Social Security Strategies: Government Pensions and the Windfall Elimination Provision

Last Updated Jun 6, 2011 10:46 AM EDT

It seems like many of you have questions about Social Security. Lately, I've been getting several questions from people with government pensions who didn't have Social Security taxes withheld. I asked Tiya Lim, who wrote the section on Social Security in our book The Only Guide You'll Ever Need for the Right Financial Plan, to weigh in on the topic. Here's what she had to say:

There are two provisions that could reduce or eliminate your Social Security benefits if you're also eligible to receive a government pension:
  • The windfall elimination provision (WEP)
  • The government pension offset provision (GPO)
Today, we'll talk about the WEP. If you receive a pension from a federal, state or local government based on work where you didn't pay Social Security taxes, part of your Social Security benefit may be reduced (but not eliminated) by the WEP. If any family members are eligible for benefits based on your work record, their benefits may also be reduced.

Why the Reduction? The Social Security system is progressive, meaning lower-paid workers get a higher percentage of their pre-retirement earnings than high-wage earners. According to the Social Security Administration, lower-paid workers could get a Social Security benefit equal to about 55 percent of their pre-retirement earnings, while highly paid workers may receive about 25 percent.

Without the WEP in place, people who primarily worked in a job not covered by Social Security would have their benefits calculated as if they were long-term, low-wage workers. Thus, they would not only receive their pension, but also receive Social Security benefits that represented a higher percentage of their earnings.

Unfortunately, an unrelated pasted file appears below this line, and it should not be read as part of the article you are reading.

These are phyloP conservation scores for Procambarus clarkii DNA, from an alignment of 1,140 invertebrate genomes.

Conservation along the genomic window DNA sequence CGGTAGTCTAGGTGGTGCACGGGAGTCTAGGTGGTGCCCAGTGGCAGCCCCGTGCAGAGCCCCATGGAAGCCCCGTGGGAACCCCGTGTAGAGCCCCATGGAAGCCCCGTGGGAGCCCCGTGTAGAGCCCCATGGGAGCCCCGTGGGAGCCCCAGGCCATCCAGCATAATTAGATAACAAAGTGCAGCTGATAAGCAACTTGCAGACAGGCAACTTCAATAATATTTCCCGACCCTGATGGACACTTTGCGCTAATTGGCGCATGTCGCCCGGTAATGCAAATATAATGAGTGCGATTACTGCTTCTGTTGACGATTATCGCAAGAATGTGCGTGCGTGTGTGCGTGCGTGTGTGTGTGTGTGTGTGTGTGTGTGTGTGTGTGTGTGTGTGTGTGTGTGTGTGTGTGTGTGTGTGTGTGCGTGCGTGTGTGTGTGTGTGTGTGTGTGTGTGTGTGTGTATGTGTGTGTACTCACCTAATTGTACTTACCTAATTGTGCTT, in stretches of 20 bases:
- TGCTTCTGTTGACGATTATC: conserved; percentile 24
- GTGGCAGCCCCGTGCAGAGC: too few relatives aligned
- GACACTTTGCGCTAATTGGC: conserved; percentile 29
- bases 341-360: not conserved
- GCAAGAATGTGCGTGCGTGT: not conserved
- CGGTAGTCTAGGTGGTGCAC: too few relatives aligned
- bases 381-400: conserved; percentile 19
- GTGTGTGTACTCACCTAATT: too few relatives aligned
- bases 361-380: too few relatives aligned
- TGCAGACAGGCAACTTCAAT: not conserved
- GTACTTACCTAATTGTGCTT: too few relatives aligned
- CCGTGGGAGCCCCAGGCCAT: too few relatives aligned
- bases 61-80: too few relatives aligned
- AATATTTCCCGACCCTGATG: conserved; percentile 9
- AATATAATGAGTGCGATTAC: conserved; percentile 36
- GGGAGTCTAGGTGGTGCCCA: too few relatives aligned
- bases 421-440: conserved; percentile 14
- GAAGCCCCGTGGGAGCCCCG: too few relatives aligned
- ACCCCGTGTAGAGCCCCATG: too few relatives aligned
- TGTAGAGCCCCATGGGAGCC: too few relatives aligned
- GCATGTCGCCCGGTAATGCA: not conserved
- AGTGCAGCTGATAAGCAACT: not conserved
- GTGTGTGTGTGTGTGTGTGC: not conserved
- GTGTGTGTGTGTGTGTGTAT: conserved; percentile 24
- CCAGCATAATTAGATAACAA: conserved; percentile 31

How Much Is the Reduction? Your benefits are calculated based on your highest 35 years of earnings, adjusted for wage inflation and weighted according to a formula from the SSA. The WEP uses a modified formula to calculate a reduced benefit amount.

The maximum reduction possible is based on the number of years you contributed to Social Security and the age at which you become eligible for benefits. The SSA provides a WEP chart and calculator to help you determine your reduced benefit.

The following are examples from Social Security that should help illustrate how the WEP can reduce benefits. Janice never married and is claiming her Social Security benefits at full retirement age. She has 42 years where she earned money covered by Social Security, as well as 38 years of local government employment not covered by Social Security. (Obviously, some of those years overlap. For example, she may have had a part-time job [covered by Social Security] while working her local government job [not covered by Social Security].)

She currently collects $4,246 a month from her government pension, triggering the WEP. Without the WEP, Social Security would have paid her $1,615 per month on top of her monthly pension. The WEP reduces that amount to $202 per month.

Frank, on the other hand, is married. He has 18 years of earnings covered by Social Security and 15 years of earnings not covered by Social Security. His monthly government pension is $1,227. Without the WEP, his benefit would have been $973 per month, with his wife getting a spousal benefit of $486.50 per month. The WEP would reduce that to $156 per month for Frank, with a similar reduction for his wife down to $76.50.

However, when Frank dies, the WEP reduction disappears and the surviving spouse and eligible family members will have their benefits paid based on the regular benefit formula. In Frank's case, his wife could receive a full survivor benefit of $973 per month.

For further reading on Social Security, see the following posts: Hear Larry Swedroe discuss current investment trends and topics every Sunday at noon on 550 AM KTRS in St. Louis or streaming via the KTRS Web site. Can't catch the show? Download the podcast via www.investmentadvisornow.com or through the Buckingham Asset Management podcast page on iTunes.
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    Larry Swedroe is director of research for The BAM Alliance. He has authored or co-authored 13 books, including his most recent, Think, Act, and Invest Like Warren Buffett. His opinions and comments expressed on this site are his own and may not accurately reflect those of the firm.

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